ALBANY, N.Y. (NEWS10)– Just days after Justice Hector LaSalle’s nomination for Chief Judge didn’t pass the Senate Judiciary Committee, uncertainty remains on exactly what the next steps will be in the process to fill the position.

While some like Governor Kathy Hochul believe LaSalle’s nomination should have gone to a floor vote, others say that the judiciary committee had the power to reject the nomination itself.

When asked on Thursday if she was going to file a lawsuit, Hochul told reporters she was weighing all options.

On Friday, Senate Majority Leader Andrea Stewart-Cousins stated, “This ongoing attack makes it clear there are those that don’t accept the Senate’s role in this process, and will not be happy unless we simply act as a rubber stamp. This is a dangerous infringement of the separation of powers. More and more people are waking up to the importance and impacts of the courts based on the events of the past year.”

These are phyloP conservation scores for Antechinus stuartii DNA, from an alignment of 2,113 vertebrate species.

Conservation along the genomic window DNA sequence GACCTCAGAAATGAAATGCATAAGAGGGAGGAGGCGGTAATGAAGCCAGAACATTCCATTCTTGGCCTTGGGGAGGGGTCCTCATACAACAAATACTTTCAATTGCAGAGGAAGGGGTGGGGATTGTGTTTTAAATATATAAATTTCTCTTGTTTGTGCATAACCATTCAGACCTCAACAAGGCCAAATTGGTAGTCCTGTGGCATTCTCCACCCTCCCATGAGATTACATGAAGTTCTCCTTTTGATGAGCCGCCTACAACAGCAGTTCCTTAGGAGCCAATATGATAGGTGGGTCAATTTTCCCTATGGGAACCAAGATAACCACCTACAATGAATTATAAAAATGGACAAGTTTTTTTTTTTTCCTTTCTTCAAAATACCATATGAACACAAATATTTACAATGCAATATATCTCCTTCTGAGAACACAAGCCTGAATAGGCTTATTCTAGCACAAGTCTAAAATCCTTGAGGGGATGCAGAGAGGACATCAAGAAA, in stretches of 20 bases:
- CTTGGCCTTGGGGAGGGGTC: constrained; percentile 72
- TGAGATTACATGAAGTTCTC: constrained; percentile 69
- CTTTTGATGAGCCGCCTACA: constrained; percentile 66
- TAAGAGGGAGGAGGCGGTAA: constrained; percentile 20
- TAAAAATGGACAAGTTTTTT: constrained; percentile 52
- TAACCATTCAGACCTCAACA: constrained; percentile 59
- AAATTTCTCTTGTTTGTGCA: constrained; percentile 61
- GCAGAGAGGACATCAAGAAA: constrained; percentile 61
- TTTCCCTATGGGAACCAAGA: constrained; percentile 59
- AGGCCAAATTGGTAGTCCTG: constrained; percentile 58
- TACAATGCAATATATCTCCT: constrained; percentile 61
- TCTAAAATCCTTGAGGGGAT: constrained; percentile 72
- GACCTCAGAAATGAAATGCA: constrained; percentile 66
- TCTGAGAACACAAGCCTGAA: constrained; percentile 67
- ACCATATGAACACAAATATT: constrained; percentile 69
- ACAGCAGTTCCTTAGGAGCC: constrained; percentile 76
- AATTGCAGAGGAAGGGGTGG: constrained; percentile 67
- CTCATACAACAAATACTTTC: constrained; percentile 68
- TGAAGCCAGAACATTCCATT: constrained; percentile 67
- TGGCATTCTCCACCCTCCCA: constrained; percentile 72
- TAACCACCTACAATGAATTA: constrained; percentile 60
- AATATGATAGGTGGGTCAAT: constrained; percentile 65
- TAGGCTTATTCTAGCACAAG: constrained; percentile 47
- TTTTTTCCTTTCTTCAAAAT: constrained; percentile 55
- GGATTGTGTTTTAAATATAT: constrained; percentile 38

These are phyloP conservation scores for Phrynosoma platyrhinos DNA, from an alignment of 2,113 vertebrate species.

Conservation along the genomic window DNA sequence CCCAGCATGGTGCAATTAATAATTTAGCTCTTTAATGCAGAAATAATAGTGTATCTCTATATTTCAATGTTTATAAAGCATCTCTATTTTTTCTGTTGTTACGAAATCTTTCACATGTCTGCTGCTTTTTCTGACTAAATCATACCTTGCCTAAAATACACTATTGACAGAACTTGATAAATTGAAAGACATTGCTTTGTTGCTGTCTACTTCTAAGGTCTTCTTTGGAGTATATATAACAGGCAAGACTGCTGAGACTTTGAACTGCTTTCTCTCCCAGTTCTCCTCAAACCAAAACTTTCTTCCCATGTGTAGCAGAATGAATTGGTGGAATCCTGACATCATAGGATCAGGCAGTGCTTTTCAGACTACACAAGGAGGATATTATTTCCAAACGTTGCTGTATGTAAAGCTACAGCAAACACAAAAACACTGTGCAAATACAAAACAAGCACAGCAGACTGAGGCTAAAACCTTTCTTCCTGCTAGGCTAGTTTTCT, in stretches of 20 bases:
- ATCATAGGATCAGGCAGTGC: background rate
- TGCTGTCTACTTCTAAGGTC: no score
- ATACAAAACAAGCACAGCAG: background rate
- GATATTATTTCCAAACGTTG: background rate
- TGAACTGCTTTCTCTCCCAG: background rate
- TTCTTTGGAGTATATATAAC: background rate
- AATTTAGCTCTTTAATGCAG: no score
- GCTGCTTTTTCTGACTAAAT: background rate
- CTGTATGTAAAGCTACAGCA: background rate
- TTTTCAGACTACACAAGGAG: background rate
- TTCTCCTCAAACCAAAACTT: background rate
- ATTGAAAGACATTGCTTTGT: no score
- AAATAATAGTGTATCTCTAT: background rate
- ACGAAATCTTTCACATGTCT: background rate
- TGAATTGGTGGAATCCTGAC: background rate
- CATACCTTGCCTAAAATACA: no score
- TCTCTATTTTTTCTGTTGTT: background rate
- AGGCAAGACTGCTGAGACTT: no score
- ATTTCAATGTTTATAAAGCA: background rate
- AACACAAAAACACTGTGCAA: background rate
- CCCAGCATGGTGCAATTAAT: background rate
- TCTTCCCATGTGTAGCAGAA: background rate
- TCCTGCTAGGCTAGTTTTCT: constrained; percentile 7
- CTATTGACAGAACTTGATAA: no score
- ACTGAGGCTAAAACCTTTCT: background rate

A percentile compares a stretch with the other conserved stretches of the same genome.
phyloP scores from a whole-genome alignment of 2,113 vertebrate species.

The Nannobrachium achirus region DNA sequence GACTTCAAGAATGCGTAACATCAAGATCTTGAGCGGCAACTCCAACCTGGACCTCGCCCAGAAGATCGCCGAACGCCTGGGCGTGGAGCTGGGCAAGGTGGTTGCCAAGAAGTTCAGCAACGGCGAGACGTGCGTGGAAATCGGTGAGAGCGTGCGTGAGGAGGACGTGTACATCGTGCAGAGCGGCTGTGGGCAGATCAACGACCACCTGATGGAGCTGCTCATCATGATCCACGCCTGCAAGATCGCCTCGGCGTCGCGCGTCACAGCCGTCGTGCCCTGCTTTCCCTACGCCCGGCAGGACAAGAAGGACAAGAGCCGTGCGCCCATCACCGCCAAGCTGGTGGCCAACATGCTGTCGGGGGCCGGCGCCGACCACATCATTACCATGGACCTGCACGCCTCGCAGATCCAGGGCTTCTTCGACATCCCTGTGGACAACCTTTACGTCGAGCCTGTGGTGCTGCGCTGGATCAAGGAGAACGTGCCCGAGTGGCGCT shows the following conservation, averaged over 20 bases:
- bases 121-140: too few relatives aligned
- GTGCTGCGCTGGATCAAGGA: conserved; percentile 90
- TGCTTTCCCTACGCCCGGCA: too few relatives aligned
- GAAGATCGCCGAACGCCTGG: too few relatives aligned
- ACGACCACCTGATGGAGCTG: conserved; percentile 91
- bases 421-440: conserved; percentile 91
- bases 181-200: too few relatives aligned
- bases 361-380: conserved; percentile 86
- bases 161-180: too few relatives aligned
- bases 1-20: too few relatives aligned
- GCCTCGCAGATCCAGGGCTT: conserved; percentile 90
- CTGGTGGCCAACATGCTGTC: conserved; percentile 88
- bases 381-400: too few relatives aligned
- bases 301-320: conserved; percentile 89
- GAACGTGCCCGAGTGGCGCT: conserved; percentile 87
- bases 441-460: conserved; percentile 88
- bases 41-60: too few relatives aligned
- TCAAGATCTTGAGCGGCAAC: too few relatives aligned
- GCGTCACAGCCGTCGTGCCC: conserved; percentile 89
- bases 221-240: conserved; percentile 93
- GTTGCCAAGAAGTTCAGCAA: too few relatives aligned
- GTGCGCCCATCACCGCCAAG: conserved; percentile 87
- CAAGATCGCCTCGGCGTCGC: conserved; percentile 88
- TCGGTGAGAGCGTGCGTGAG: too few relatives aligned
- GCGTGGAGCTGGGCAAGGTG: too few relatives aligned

Hochul’s nomination for LaSalle prompted concerns within her own party. Some lawmakers such as Senate Judiciary Chair, Brad Hoylman-Sigal, believe LaSalle is too conservative for the position.

The Evangelical Christian organization, New Yorker’s for Constitutional Freedoms, think Hoylman-Sigal should step down as chair because they believe his personal feelings are getting in the way of his ability to serve.

“LaSalle, I believe is a Democrat, but he like many judges, was endorsed by many political parties when he ran for election to the New York State Supreme Court. And in 2008, Justice LaSalle was endorsed by the Conservative party,” said Stephen Hayford, Legislative Director for New Yorkers for Constitutional Freedoms. “This was 15 years ago. During the hearing, Senator Hoylman-Sigal, stated how hurtful it was that Justice LaSalle had received that endorsement and after the hearing, he stated his view that it was disqualifying.”

The New York State Bar Association has announced it is appointing a special committee on The Selection of Judges for the Court of Appeals, which will examine the process and make recommendations to the governor and legislature.